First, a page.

The truth of it is when someone resigns it can be a direct reflection on the manager to his bosses. Typically unless the company has a policy not to counter offer, or you’re really incompetent or destructive, you will be made an offer to stay. Your bosses’ natural reaction will be to see if things are salvageable and keep you from leaving until they’re ready. Unfortunately, it can also be very natural to want to stay with an improved offer unless your current work is abject misery. Any career change, like most new ventures into the unknown, is tough. That is why employers know they are sometimes able to convince employees to stay.


Often, employers attempt to keep good employees with a counter offer because it’s cheaper than hiring and training someone new. Typically (not always) once an established employee resigns, the employer recognises that they aren’t fully committed and although you may be staying, they start to consider a contingent plan that doesn’t involve you. Another key thing to remember is that it will be extremely unlikely for your current employer to forget you wanted to leave if another “economic slow-down” occurs and you could be one of the first to face redundancy.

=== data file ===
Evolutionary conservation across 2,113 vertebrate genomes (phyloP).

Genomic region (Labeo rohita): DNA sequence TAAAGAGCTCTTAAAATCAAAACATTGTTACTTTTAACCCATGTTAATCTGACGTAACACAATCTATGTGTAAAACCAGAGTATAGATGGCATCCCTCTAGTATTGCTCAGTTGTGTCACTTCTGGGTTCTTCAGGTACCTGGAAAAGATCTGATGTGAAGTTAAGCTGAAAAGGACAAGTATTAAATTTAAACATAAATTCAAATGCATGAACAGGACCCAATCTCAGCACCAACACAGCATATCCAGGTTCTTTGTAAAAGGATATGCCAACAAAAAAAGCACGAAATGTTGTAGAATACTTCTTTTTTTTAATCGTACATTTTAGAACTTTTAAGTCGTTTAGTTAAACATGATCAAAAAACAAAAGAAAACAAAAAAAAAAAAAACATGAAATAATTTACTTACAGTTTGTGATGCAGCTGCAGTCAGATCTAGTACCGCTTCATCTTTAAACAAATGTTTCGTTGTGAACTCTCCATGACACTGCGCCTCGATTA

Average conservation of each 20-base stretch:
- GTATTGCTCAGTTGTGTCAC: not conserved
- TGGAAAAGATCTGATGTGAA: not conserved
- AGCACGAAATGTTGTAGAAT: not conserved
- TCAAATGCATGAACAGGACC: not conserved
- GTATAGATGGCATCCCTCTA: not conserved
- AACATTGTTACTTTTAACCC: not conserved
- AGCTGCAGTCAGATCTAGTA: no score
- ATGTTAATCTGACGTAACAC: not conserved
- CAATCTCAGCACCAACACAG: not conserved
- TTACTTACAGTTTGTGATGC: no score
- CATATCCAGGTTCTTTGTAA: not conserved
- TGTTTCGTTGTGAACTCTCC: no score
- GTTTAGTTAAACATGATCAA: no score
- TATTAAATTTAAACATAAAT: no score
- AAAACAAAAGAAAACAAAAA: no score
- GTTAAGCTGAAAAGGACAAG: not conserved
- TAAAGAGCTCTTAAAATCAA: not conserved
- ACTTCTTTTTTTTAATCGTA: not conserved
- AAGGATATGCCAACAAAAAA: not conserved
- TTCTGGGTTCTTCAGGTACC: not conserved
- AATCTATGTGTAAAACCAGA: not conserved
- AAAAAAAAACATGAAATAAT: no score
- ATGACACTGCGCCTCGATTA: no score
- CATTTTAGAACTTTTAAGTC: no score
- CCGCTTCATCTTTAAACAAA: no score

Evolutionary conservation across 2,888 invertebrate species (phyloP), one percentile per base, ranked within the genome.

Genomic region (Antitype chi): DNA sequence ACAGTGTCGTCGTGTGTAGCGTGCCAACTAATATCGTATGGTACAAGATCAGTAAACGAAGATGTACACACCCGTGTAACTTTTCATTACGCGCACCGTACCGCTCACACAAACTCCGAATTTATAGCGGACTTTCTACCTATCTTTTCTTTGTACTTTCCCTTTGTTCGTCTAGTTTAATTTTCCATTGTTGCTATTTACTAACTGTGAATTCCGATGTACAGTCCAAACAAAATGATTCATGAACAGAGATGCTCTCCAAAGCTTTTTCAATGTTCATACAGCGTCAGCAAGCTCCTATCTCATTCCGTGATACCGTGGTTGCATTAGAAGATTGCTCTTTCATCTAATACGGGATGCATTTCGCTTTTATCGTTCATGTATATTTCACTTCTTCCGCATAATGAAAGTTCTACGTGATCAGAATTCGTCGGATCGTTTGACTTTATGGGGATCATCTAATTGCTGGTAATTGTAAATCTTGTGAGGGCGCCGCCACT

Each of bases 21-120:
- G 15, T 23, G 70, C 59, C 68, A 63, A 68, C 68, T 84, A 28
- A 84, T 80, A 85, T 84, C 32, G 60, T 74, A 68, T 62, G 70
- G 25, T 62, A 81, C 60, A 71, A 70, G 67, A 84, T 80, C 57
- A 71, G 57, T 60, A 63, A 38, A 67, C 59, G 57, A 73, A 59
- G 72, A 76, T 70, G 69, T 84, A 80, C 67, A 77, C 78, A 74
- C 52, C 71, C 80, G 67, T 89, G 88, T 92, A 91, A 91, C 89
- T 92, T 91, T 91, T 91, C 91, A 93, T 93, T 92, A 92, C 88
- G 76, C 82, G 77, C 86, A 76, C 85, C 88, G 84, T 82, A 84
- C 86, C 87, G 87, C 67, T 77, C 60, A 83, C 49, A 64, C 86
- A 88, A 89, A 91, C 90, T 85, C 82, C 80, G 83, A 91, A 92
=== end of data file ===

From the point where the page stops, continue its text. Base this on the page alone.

It’s worth remembering that decent and well-managed companies don’t make counteroffers as they only want fully committed employees working for them. Instead they adapt a fair and equitable policy with structured reviews to discuss and resolve any potential issues. Therefore they won’t be subjected to “counteroffer negotiations”.


Obviously everyone’s situation is different and what is right for one employee isn’t always right for the other. For some, staying in their current employment under better conditions works in their favour. However from our experience the majority who accept a counter offer are looking again within 6 -12 months as it becomes a slow decent into further frustration. Why? – Because usually nothing really changes and the issues that led you to consider another job remain.